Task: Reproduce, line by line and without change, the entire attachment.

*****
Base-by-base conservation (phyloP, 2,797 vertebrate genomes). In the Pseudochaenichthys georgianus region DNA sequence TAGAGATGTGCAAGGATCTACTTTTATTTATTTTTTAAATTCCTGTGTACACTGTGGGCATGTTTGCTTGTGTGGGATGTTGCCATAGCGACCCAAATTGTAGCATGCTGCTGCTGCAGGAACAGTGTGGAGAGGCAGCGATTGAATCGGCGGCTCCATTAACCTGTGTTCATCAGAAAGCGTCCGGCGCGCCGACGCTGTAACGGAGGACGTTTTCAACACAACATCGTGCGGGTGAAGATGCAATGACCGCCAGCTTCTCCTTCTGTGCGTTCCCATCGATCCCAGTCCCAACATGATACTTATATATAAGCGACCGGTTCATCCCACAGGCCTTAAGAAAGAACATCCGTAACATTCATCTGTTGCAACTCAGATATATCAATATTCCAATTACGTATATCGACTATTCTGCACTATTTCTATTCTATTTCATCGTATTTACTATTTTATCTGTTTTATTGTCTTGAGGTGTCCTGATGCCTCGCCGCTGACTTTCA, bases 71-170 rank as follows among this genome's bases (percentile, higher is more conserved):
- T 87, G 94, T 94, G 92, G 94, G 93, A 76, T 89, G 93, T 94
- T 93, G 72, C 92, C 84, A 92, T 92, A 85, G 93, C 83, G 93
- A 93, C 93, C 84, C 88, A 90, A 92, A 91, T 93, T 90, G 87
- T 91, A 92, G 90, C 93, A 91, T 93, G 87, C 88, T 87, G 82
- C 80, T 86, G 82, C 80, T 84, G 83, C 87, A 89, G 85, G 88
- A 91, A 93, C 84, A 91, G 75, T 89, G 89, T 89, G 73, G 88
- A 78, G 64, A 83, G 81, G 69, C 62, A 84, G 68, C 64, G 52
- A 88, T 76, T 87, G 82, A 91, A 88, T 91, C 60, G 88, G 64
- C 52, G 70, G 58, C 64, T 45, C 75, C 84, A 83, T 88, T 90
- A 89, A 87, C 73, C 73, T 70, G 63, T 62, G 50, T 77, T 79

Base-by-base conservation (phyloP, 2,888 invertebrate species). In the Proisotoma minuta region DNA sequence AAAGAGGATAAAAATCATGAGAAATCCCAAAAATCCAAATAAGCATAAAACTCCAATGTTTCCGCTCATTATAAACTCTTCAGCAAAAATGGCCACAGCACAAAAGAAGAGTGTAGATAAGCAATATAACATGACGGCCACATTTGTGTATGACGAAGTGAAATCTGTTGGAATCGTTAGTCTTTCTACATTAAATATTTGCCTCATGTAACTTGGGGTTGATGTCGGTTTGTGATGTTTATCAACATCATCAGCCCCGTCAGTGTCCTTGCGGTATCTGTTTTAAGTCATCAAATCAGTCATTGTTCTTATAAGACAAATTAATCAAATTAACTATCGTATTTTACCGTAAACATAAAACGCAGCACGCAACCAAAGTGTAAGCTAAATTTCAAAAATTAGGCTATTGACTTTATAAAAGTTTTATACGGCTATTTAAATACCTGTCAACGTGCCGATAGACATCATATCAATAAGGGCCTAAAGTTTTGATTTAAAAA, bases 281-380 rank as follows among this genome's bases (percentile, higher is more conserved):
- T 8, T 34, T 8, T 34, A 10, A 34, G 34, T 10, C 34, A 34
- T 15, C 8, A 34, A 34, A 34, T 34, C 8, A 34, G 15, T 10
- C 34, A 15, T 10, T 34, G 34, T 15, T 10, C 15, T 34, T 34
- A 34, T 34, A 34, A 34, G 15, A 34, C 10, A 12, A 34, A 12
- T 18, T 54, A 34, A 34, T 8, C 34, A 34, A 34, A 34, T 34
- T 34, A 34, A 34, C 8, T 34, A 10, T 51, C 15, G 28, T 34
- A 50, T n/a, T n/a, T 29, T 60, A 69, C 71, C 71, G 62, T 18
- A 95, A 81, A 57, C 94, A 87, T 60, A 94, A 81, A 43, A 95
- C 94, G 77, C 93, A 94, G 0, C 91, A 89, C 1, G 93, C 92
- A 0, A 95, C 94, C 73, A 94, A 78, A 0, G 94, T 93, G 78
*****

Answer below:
Base-by-base conservation (phyloP, 2,797 vertebrate genomes). In the Pseudochaenichthys georgianus region DNA sequence TAGAGATGTGCAAGGATCTACTTTTATTTATTTTTTAAATTCCTGTGTACACTGTGGGCATGTTTGCTTGTGTGGGATGTTGCCATAGCGACCCAAATTGTAGCATGCTGCTGCTGCAGGAACAGTGTGGAGAGGCAGCGATTGAATCGGCGGCTCCATTAACCTGTGTTCATCAGAAAGCGTCCGGCGCGCCGACGCTGTAACGGAGGACGTTTTCAACACAACATCGTGCGGGTGAAGATGCAATGACCGCCAGCTTCTCCTTCTGTGCGTTCCCATCGATCCCAGTCCCAACATGATACTTATATATAAGCGACCGGTTCATCCCACAGGCCTTAAGAAAGAACATCCGTAACATTCATCTGTTGCAACTCAGATATATCAATATTCCAATTACGTATATCGACTATTCTGCACTATTTCTATTCTATTTCATCGTATTTACTATTTTATCTGTTTTATTGTCTTGAGGTGTCCTGATGCCTCGCCGCTGACTTTCA, bases 71-170 rank as follows among this genome's bases (percentile, higher is more conserved):
- T 87, G 94, T 94, G 92, G 94, G 93, A 76, T 89, G 93, T 94
- T 93, G 72, C 92, C 84, A 92, T 92, A 85, G 93, C 83, G 93
- A 93, C 93, C 84, C 88, A 90, A 92, A 91, T 93, T 90, G 87
- T 91, A 92, G 90, C 93, A 91, T 93, G 87, C 88, T 87, G 82
- C 80, T 86, G 82, C 80, T 84, G 83, C 87, A 89, G 85, G 88
- A 91, A 93, C 84, A 91, G 75, T 89, G 89, T 89, G 73, G 88
- A 78, G 64, A 83, G 81, G 69, C 62, A 84, G 68, C 64, G 52
- A 88, T 76, T 87, G 82, A 91, A 88, T 91, C 60, G 88, G 64
- C 52, G 70, G 58, C 64, T 45, C 75, C 84, A 83, T 88, T 90
- A 89, A 87, C 73, C 73, T 70, G 63, T 62, G 50, T 77, T 79

Base-by-base conservation (phyloP, 2,888 invertebrate species). In the Proisotoma minuta region DNA sequence AAAGAGGATAAAAATCATGAGAAATCCCAAAAATCCAAATAAGCATAAAACTCCAATGTTTCCGCTCATTATAAACTCTTCAGCAAAAATGGCCACAGCACAAAAGAAGAGTGTAGATAAGCAATATAACATGACGGCCACATTTGTGTATGACGAAGTGAAATCTGTTGGAATCGTTAGTCTTTCTACATTAAATATTTGCCTCATGTAACTTGGGGTTGATGTCGGTTTGTGATGTTTATCAACATCATCAGCCCCGTCAGTGTCCTTGCGGTATCTGTTTTAAGTCATCAAATCAGTCATTGTTCTTATAAGACAAATTAATCAAATTAACTATCGTATTTTACCGTAAACATAAAACGCAGCACGCAACCAAAGTGTAAGCTAAATTTCAAAAATTAGGCTATTGACTTTATAAAAGTTTTATACGGCTATTTAAATACCTGTCAACGTGCCGATAGACATCATATCAATAAGGGCCTAAAGTTTTGATTTAAAAA, bases 281-380 rank as follows among this genome's bases (percentile, higher is more conserved):
- T 8, T 34, T 8, T 34, A 10, A 34, G 34, T 10, C 34, A 34
- T 15, C 8, A 34, A 34, A 34, T 34, C 8, A 34, G 15, T 10
- C 34, A 15, T 10, T 34, G 34, T 15, T 10, C 15, T 34, T 34
- A 34, T 34, A 34, A 34, G 15, A 34, C 10, A 12, A 34, A 12
- T 18, T 54, A 34, A 34, T 8, C 34, A 34, A 34, A 34, T 34
- T 34, A 34, A 34, C 8, T 34, A 10, T 51, C 15, G 28, T 34
- A 50, T n/a, T n/a, T 29, T 60, A 69, C 71, C 71, G 62, T 18
- A 95, A 81, A 57, C 94, A 87, T 60, A 94, A 81, A 43, A 95
- C 94, G 77, C 93, A 94, G 0, C 91, A 89, C 1, G 93, C 92
- A 0, A 95, C 94, C 73, A 94, A 78, A 0, G 94, T 93, G 78